Can you explain what the National Merit Scholarship has to do with PSAT's and who qualifies? Am I eligible if I take the PSAT's as a Senior? - Jason
The junior year PSAT is also the National Merit Scholarship Qualifying Test (NMSQT). You cannot take the PSAT as a senior, though you can take it for practice as a sophomore (or even as a freshman). Out of the million-plus PSAT takers, 55,000 of the highest scorers make it into the initial pool of National Merit Commended Scholars.
Each state sends a proportional number of scholars, so the "bar" to get into that group is higher or lower depending on your state. States like New York or Connecticut with a high scoring PSAT population overall see a combined PSAT score of about 205-210 annually as the entry point for that first group. That means a score of about a 70 or above (on the 20-80 point scale) on all three sections of the test (writing, math, verbal).
Once you're in the pool of commended scholars, you may make the cutoff to be a Semi-Finalist if your scores are high enough, and then you might be a Finalist or actual National Merit Scholar depending on your SATs, performance in school, and an essay/application.
does it matter what we got on it? - Courtney
The good news regarding the PSAT is that the test results are not seen by the colleges that you will apply to in the future. The PSAT is meant to give you practice in this particular type of test and to help you identify areas of academic strength and weaknesses. You should use it as a guideline to studying for the SAT which you should take this spring (March, May, or June). One immediate result of the PSAT can be qualification for the National Merit Scholarship competition. The first screening for the Merit competition is based on the results of the PSAT. Of the million plus juniors who take the PSAT, some 55,000 will qualify for consideration for merit awards. It is well worth the effort to prepare for and take the PSAT seriously while at the same time understanding there are no dire circumstances if you do not do well.
I am a Sophomore and recently got my PSAT scores back and they were pretty good. My English scores were a lot better than my Math scores. Does this really matter when translating these scores to the SAT as long as my overall score is good? - Daniel
You're in good shape if your Critical Reading and Writing scores were higher. That's because it's harder to bring those scores up than it is to improve your math scores. And, the SAT, like the PSAT, is doubly weighted in your favor: two English-oriented sections and one math. Your overall score is most important, and, especially if you are applying to liberal arts colleges that require a lot of humanities and social science course work, will work in your favor even if your math is the lowest of the three sections. That said, you will need to know math through Algebra II to do well on the SAT math section, so start working now to make sure you know your material for the SAT. Many colleges, even the liberal arts ones described above, do have quantitative course requirements that will require you to know Algebra or higher level math.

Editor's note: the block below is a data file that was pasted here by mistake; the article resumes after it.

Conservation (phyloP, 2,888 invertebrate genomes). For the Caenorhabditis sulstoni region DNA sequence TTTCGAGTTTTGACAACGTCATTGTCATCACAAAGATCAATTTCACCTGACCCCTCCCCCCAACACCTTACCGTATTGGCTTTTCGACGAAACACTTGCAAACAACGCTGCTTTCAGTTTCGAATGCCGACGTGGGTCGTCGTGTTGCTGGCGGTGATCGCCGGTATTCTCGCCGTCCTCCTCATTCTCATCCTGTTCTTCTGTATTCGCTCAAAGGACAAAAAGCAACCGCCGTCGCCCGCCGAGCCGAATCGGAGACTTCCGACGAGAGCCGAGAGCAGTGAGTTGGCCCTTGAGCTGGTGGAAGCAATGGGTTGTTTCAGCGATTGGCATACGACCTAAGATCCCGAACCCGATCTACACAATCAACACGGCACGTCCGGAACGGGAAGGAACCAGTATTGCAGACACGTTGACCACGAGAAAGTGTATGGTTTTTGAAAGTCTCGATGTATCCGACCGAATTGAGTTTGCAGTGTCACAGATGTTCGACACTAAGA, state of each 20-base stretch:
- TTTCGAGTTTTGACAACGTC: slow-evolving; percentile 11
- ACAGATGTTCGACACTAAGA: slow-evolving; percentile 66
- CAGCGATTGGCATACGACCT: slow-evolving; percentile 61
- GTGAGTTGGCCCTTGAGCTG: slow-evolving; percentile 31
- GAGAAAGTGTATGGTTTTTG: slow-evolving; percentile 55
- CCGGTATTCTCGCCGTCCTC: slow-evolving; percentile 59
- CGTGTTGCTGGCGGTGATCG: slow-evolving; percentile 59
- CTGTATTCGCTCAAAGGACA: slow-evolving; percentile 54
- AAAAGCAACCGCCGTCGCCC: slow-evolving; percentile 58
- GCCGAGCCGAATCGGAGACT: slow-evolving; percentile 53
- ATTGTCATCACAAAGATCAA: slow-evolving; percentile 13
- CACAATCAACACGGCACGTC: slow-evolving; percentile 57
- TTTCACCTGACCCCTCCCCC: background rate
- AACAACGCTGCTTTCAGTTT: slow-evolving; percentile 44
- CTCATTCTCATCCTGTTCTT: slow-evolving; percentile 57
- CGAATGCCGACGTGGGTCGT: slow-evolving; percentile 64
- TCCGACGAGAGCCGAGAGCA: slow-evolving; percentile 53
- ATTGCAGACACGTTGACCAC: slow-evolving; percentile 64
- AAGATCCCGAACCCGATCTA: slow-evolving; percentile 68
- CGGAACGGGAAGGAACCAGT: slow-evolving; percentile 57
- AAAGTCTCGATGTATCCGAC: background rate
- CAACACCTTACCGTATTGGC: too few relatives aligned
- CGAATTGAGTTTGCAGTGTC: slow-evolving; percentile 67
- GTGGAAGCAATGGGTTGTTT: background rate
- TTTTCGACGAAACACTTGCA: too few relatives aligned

i am a 10th grader in high school, but i dont know what to study for the psat. what advice can you give me? - brittney
We encourage 10th graders to take the PSAT for the practice experience it provides for future preparation for the actual SAT in the future. There are a number of fine study/review workbooks you can purchase at any bookstore. You can also do an online tutorial program with Peterson's which many students have found to be both helpful and fun because of the interactive feedback. Over time, the most important factor in doing well on the standardized admissions test is to do a good deal of reading on your own, be it newspapers, magazines, stories, or nonfiction books.
How good an indicator are the PSATs of how a student will perform on the SATs? In this case, my daughter did no prep at all for the PSAT but will have an individual, 1X/week SAT tutor to prep for fall SATs. - diane
The PSAT test is typically predictive of the pattern in a student's testing. That is, strengths and weaknesses show up. A student might typically do better always on one or another section, or trouble spots with grammar, geometry, reading, etc., might show up in the PSAT which need to be worked on for the SAT. That said, if a student has done little or no work prior to the PSAT, and then does a fair amount or a lot of work for the SAT, his/her scores will usually increase quite substantially. Perhaps this might not happen on the first SAT in March or May as much as the second, or even third, SAT try in October or later in senior fall.